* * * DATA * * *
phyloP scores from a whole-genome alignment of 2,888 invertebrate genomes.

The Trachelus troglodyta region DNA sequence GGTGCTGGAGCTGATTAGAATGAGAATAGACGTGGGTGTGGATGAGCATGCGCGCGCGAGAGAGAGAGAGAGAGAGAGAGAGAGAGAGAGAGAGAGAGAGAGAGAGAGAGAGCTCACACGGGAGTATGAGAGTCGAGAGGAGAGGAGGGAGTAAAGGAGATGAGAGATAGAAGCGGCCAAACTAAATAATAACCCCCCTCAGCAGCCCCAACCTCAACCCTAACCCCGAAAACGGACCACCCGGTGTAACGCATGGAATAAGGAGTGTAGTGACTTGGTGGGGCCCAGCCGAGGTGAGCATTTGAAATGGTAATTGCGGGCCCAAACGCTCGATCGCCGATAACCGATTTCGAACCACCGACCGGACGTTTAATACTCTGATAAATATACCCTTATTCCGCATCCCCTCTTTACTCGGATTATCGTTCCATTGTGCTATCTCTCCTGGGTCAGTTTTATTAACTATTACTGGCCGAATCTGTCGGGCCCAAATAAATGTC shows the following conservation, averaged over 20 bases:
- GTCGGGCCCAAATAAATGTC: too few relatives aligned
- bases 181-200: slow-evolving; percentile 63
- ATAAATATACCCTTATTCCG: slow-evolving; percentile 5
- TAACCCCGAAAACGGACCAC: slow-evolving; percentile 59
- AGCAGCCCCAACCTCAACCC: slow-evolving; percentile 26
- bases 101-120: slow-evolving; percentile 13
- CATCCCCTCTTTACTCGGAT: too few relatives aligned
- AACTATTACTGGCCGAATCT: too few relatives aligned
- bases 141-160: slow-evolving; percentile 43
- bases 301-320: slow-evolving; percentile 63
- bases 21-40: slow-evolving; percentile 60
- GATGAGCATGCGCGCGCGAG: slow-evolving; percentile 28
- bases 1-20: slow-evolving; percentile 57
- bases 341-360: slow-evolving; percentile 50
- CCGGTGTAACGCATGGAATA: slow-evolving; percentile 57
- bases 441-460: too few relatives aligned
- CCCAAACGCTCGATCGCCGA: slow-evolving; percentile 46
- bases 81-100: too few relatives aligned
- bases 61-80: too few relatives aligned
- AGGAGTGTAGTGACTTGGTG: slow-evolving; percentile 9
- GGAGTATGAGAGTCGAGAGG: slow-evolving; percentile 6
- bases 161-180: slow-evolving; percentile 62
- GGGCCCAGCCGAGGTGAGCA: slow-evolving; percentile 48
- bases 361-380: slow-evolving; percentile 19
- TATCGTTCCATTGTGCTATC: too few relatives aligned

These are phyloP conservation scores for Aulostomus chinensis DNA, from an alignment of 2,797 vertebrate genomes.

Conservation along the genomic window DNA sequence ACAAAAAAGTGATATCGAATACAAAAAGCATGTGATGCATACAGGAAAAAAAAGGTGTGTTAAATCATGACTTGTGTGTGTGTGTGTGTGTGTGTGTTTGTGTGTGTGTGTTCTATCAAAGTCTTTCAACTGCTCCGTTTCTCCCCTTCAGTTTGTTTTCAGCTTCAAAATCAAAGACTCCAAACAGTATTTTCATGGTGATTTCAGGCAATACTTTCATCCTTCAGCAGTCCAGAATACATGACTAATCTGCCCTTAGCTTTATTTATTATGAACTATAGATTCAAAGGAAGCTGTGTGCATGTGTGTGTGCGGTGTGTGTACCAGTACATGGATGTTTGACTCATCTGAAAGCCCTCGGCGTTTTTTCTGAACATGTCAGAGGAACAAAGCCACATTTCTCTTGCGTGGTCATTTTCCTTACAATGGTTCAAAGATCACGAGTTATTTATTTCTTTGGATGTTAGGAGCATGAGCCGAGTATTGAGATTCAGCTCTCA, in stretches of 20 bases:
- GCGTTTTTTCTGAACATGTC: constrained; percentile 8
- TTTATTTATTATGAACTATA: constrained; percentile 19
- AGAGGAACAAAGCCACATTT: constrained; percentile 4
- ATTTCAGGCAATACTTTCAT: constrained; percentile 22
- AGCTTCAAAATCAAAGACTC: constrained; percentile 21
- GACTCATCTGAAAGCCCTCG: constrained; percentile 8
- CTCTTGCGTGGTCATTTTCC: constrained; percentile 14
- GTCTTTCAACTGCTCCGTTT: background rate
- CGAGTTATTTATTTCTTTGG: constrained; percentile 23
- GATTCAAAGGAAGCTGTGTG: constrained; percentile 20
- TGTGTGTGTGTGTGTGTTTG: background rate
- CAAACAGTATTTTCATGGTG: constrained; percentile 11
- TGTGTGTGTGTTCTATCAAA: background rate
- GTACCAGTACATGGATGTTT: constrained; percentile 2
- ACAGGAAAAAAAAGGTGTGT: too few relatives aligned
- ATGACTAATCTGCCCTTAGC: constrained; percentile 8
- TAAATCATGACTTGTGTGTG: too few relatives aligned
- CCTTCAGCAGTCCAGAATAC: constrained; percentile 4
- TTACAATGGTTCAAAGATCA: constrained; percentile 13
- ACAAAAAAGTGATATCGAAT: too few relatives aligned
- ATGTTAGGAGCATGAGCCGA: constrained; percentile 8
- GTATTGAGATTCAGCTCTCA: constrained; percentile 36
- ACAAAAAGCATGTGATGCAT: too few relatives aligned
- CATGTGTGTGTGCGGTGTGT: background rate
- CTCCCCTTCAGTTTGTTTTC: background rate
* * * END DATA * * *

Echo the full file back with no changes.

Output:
phyloP scores from a whole-genome alignment of 2,888 invertebrate genomes.

The Trachelus troglodyta region DNA sequence GGTGCTGGAGCTGATTAGAATGAGAATAGACGTGGGTGTGGATGAGCATGCGCGCGCGAGAGAGAGAGAGAGAGAGAGAGAGAGAGAGAGAGAGAGAGAGAGAGAGAGAGAGCTCACACGGGAGTATGAGAGTCGAGAGGAGAGGAGGGAGTAAAGGAGATGAGAGATAGAAGCGGCCAAACTAAATAATAACCCCCCTCAGCAGCCCCAACCTCAACCCTAACCCCGAAAACGGACCACCCGGTGTAACGCATGGAATAAGGAGTGTAGTGACTTGGTGGGGCCCAGCCGAGGTGAGCATTTGAAATGGTAATTGCGGGCCCAAACGCTCGATCGCCGATAACCGATTTCGAACCACCGACCGGACGTTTAATACTCTGATAAATATACCCTTATTCCGCATCCCCTCTTTACTCGGATTATCGTTCCATTGTGCTATCTCTCCTGGGTCAGTTTTATTAACTATTACTGGCCGAATCTGTCGGGCCCAAATAAATGTC shows the following conservation, averaged over 20 bases:
- GTCGGGCCCAAATAAATGTC: too few relatives aligned
- bases 181-200: slow-evolving; percentile 63
- ATAAATATACCCTTATTCCG: slow-evolving; percentile 5
- TAACCCCGAAAACGGACCAC: slow-evolving; percentile 59
- AGCAGCCCCAACCTCAACCC: slow-evolving; percentile 26
- bases 101-120: slow-evolving; percentile 13
- CATCCCCTCTTTACTCGGAT: too few relatives aligned
- AACTATTACTGGCCGAATCT: too few relatives aligned
- bases 141-160: slow-evolving; percentile 43
- bases 301-320: slow-evolving; percentile 63
- bases 21-40: slow-evolving; percentile 60
- GATGAGCATGCGCGCGCGAG: slow-evolving; percentile 28
- bases 1-20: slow-evolving; percentile 57
- bases 341-360: slow-evolving; percentile 50
- CCGGTGTAACGCATGGAATA: slow-evolving; percentile 57
- bases 441-460: too few relatives aligned
- CCCAAACGCTCGATCGCCGA: slow-evolving; percentile 46
- bases 81-100: too few relatives aligned
- bases 61-80: too few relatives aligned
- AGGAGTGTAGTGACTTGGTG: slow-evolving; percentile 9
- GGAGTATGAGAGTCGAGAGG: slow-evolving; percentile 6
- bases 161-180: slow-evolving; percentile 62
- GGGCCCAGCCGAGGTGAGCA: slow-evolving; percentile 48
- bases 361-380: slow-evolving; percentile 19
- TATCGTTCCATTGTGCTATC: too few relatives aligned

These are phyloP conservation scores for Aulostomus chinensis DNA, from an alignment of 2,797 vertebrate genomes.

Conservation along the genomic window DNA sequence ACAAAAAAGTGATATCGAATACAAAAAGCATGTGATGCATACAGGAAAAAAAAGGTGTGTTAAATCATGACTTGTGTGTGTGTGTGTGTGTGTGTGTTTGTGTGTGTGTGTTCTATCAAAGTCTTTCAACTGCTCCGTTTCTCCCCTTCAGTTTGTTTTCAGCTTCAAAATCAAAGACTCCAAACAGTATTTTCATGGTGATTTCAGGCAATACTTTCATCCTTCAGCAGTCCAGAATACATGACTAATCTGCCCTTAGCTTTATTTATTATGAACTATAGATTCAAAGGAAGCTGTGTGCATGTGTGTGTGCGGTGTGTGTACCAGTACATGGATGTTTGACTCATCTGAAAGCCCTCGGCGTTTTTTCTGAACATGTCAGAGGAACAAAGCCACATTTCTCTTGCGTGGTCATTTTCCTTACAATGGTTCAAAGATCACGAGTTATTTATTTCTTTGGATGTTAGGAGCATGAGCCGAGTATTGAGATTCAGCTCTCA, in stretches of 20 bases:
- GCGTTTTTTCTGAACATGTC: constrained; percentile 8
- TTTATTTATTATGAACTATA: constrained; percentile 19
- AGAGGAACAAAGCCACATTT: constrained; percentile 4
- ATTTCAGGCAATACTTTCAT: constrained; percentile 22
- AGCTTCAAAATCAAAGACTC: constrained; percentile 21
- GACTCATCTGAAAGCCCTCG: constrained; percentile 8
- CTCTTGCGTGGTCATTTTCC: constrained; percentile 14
- GTCTTTCAACTGCTCCGTTT: background rate
- CGAGTTATTTATTTCTTTGG: constrained; percentile 23
- GATTCAAAGGAAGCTGTGTG: constrained; percentile 20
- TGTGTGTGTGTGTGTGTTTG: background rate
- CAAACAGTATTTTCATGGTG: constrained; percentile 11
- TGTGTGTGTGTTCTATCAAA: background rate
- GTACCAGTACATGGATGTTT: constrained; percentile 2
- ACAGGAAAAAAAAGGTGTGT: too few relatives aligned
- ATGACTAATCTGCCCTTAGC: constrained; percentile 8
- TAAATCATGACTTGTGTGTG: too few relatives aligned
- CCTTCAGCAGTCCAGAATAC: constrained; percentile 4
- TTACAATGGTTCAAAGATCA: constrained; percentile 13
- ACAAAAAAGTGATATCGAAT: too few relatives aligned
- ATGTTAGGAGCATGAGCCGA: constrained; percentile 8
- GTATTGAGATTCAGCTCTCA: constrained; percentile 36
- ACAAAAAGCATGTGATGCAT: too few relatives aligned
- CATGTGTGTGTGCGGTGTGT: background rate
- CTCCCCTTCAGTTTGTTTTC: background rate